Sunday, 8 June 2008

Parachute training

So, The Economist reckons journalism in poor countries is booming (this report is a couple of months old, but I came across it again today and thought it was worth another look). The growth in private media in the developing world is apparently spurred on by the demise of state-owned media in former Soviet-block countries, but also by the growth of private media and new technologies in Africa, Asia and Latin America. The piece is not very critical but does touch upon the question of donors and governments trying to influence training content. The last line of the report also seems to offer a hint of irony at the Western journalism educators for whom introducing journalists in developing countries to the practices of Western journalism has become a luctrative venture. But the central question that is left needing further exploring, is what happens to journalistic frameworks - from ethical values to professional practices - when Western trainers meet journalists working in local realities that often differ vastly from the ones they come from and upon which their training manuals are based. As Francis Nyamnjoh has argued in his book Africa's Media, the dominant liberal democratic framework of Western journalism does not always fit African contexts very well, and this could go for other developing countries as well. For journalism training to be successful in the long run - for the 'boom' that the Economist reports on to be sustainable - it is therefore vital that training programmes are developed with the participation of local journalists. Parachute training is not the way to go.


Thursday, 22 May 2008

CNN effect or Compassion Fatigue?

The notion that global media can have an effect on diplomacy, geopolitics and humanitarian responses to disasters has been called the "CNN effect". But the global media is also fickle, with a short attention span. It often does not take long for "compassion fatigue" to set in, and for the global media to search for some gory news elsewhere. Clever governments, aid agencies and PR workers who know how the media works, can use this to their advantage. In an interesting piece in the Guardian, Simon Jenkins compares the way that the Chinese government responded to the recent earthquake, to the response of the Burmese junta to the recent flooding resulting from a cyclone in the region. The former managed to play up their response to the global media, in order to offset negative coverage of the country in the face of the upcoming Olympics. The latter continued to shun Western aid and attention, and the global media complied by averting their eyes from the Burmese victims and the situation in the country. An interesting dance, the one between media and power.
(pic: AFP/

Monday, 19 May 2008

Reporting Xenophobia

The reports about the past few days' xenophobic violence in Johannesburg directed against foreigners, mostly Zimbabweans, are shocking. While incidents like these are clad in the discourse of racism and ethnocentrism, they should in the first place be understood as directly related to material factors. No doubt some might want to construe these clashes as 'black on black violence' in the same manner as the state-sponsored violence between the ANC and Inkatha in the apartheid era was infamously described. Already the South African columnist David Bullard, fired from his job at the Sunday Times for his racist commentary, is gloating. But these clashes are firstly linked to the dire material circumstances in which the majority of South Africans live, almost 14 years into a democracy. In an environment where the competition for scarce resources is relentless, the poor are turning on themselves. Of course this also has to do with immigration policy (as suggested by The Guardian) and pres Thabo Mbeki's refusal to acknowledge the crisis in Zimbabwe, which prevented him from declaring the Zimbabweans fleeing to South Africa as refugees and ask for UNHCR assistance; it also has to do with crime and an under-resourced police force ill-equipped to control the violence; it has to do with a general erosion of human dignity after decades of oppression.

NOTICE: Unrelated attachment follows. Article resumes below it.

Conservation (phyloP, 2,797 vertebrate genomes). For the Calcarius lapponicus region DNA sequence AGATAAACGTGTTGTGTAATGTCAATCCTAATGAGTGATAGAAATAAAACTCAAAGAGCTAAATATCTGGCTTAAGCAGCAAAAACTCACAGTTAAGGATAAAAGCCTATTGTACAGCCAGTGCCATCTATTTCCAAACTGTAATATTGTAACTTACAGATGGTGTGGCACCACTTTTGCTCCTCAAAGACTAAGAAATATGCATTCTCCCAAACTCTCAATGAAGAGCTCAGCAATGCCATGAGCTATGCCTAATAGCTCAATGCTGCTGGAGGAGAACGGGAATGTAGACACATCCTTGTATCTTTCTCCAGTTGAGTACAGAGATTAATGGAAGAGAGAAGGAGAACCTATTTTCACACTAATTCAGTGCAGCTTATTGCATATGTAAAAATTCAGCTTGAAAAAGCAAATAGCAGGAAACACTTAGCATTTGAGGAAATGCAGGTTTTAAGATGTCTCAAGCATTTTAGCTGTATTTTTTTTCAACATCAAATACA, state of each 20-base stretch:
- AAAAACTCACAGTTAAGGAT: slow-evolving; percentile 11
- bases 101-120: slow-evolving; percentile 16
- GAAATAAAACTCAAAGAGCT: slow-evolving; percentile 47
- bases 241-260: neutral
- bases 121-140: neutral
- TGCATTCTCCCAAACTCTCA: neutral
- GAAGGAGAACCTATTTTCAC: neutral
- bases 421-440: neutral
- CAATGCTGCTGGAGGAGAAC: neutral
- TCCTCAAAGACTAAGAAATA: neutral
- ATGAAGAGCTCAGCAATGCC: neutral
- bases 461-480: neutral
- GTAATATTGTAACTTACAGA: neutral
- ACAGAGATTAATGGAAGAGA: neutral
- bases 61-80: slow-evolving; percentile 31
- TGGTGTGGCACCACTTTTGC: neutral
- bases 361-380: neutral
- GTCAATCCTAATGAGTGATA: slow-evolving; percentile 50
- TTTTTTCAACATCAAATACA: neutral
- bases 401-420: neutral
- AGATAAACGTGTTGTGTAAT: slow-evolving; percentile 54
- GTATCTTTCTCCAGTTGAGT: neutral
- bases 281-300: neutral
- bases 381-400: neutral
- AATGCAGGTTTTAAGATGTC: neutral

The media's reporting of these events has as usual been largely event-driven, with little attempt yet to understand them as part of larger socio-economic circumstances and policies (although there have been some good analyses, for instance here and here). While front pages such as the one posted here (the Cape Town-based newspaper Cape Times, owned by the Independent group) raise familiar questions regarding the ethics of the representation of violent acts, there is also an imperative for the media to analyse these events holistically, as part of the precarious living conditions of the poor in the country, one of the most unequal in the world, and the political response these conditions demand. Journalism should be at its best when it defends human dignity and respect for life. This is such a time.

Thursday, 15 May 2008

Disaster porn

Western reporting on the 'rest of the world' remains an important topic. Coverage of the natural disasters in Burma (Myanmar) and China provide some of the most recent examples of how the Western media often engages in what Frank Furedi calls 'disaster porn' (thanks to my friend Winston Mano for sharing the link). Furedi argues that Western media reports on these tragedies often serve as morality lessons about 'failed societies', and provide the opportunity for the West to display their superiority - hidden beneath a veil of compassion.

This veil of compassion is often seen in the reporting on Zimbabwe as well. While telling stories of individual lives touched by tyranny and oppression can provide context and a human dimension to the 'colder' reports of vote rigging and corruption, these stories can also become showcases for the reporter's own heroism of reporting under difficult circumstances, for instance. Today, the UK tabloid the Daily Mail in an editorial even hinted at the need for an invasion of Zimbabwe:
"It is nothing less than shaming that Britain - a principal architect of invading Iraq on a far flimsier pretext - is prepared to stand aside without intervening as Mr Mugabe begins the genocidal electoral cleansing of our former colony. "
Ah, yes, another invasion. Just what the world needs now.

Tuesday, 13 May 2008

Language as Camouflage